• Winner, Samuel Johnson Prize for Non-Fiction
  • Short-listed, Charles Taylor Prize for Literary Non-Fiction
Editorial Review

WINNER 2012 – Samuel Johnson Prize for Non-Fiction
FINALIST 2012 – CBA Libris Award for Non-Fiction Book of the Year
FINALIST 2012 – Charles Taylor Prize for Literary Non-Fiction
FINALIST 2012 – Governor General’s Literary Award for Non-Fiction
FINALIST 2012 – Banff Mountain Book Competition for Mountain & Wilderness Literature

"The best new book I've read in which the War figures hugely is by Wade Davis and it's called Into the Silence… I don't think I've read anything that has shocked me as much as these accounts did. Written with an extraordinary kind of address and a feel for its barbarity that is really hair raising."
—Andrew Motion, The Guardian (podcast)

"Into the Silence is a breathtaking triumph. An astonishing piece of research, it is also intensely moving, evoking the courage, chivalry and sacrifice that drove Mallory and his companions through the war and to ever greater heights."
—William Shawcross

"Into the Silence is utterly fascinating, and grippingly well written. With extraordinary skill Wade Davis manages to weave together such disparate strands as Queen Victoria's Indian Raj, the 'Great Game' of intrigue against Russia, the horrors of the Somme, and Britain's obsession to conquer the world's highest peak, all linking to that terrible moment atop Everest when Mallory fell to his death. The mystery of whether he and Irving ever reached the summit remains tantalizingly unsolved. Into the Silence deserves to be an instant bestseller."
—Alistair Horne

"The meticulously researched and definitive account of a legend… Fascinating and immensely enjoyable."
—Leo Houlding

"The First World War, the worst calamity humanity has ever inflicted on itself, still reverberates in our lives. In its immediate aftermath, a few young men who had fought in it went looking for a healing challenge, and found it far from the Western Front. In recreating their astonishing adventure, Wade Davis has given us an elegant meditation on the courage to carry on."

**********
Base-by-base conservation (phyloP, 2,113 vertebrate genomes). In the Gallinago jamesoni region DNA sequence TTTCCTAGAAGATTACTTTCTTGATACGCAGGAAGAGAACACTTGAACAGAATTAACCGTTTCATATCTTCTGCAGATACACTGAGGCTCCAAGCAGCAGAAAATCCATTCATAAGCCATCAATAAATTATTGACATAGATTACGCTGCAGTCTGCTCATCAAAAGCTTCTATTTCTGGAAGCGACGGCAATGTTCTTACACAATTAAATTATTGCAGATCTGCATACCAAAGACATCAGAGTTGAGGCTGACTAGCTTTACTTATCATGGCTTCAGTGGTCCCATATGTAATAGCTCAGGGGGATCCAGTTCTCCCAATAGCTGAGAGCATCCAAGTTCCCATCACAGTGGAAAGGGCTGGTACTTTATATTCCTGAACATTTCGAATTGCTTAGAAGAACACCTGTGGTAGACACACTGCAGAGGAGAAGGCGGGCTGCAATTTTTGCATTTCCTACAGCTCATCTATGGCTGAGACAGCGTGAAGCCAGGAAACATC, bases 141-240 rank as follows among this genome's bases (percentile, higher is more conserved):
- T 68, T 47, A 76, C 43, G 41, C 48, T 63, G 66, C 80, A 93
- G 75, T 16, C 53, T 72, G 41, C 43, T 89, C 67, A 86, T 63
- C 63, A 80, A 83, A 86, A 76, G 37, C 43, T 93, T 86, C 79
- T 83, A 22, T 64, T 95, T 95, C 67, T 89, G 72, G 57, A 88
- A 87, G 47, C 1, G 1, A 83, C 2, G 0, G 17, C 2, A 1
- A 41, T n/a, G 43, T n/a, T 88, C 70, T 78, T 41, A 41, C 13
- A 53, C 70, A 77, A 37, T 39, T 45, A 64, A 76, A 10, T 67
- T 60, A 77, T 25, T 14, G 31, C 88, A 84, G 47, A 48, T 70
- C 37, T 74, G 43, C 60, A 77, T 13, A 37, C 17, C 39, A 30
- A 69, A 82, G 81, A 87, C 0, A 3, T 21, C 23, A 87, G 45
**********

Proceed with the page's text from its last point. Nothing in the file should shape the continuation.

—George F. Will

"Wade Davis' mesmerizing telling of Mallory's fabled story gives new and revealing weight to the significance of its post-war era and to Mallory's dazzlingly accomplished and courageous companions. Into the Silence succeeds not only because Davis' research was prodigious, but because every sentence has been struck with conviction, every image evoked with fierce reverence - for the heartbreaking twilight era, for the magnificent resilience of its survivors, for their mission, for Mallory, for his mountain. An epic worthy of its epic."
—Caroline Alexander, author of The Endurance and The War That Killed Achilles

"I was captivated. They were a gilded generation and for me the nineteen twenties and thirties were the golden age of mountaineering. Wade Davis has penned an exceptional book on an extraordinary generation. They do not make them like that anymore. And there would always only ever be one Mallory. From the pathos of the trenches to the inevitable tragedies high on Everest this is a book deserving of awards. Monumental in its scope and conception it nevertheless remains hypnotically fascinating throughout. A wonderful story tinged with sadness."
—Joe Simpson, author of Touching the Void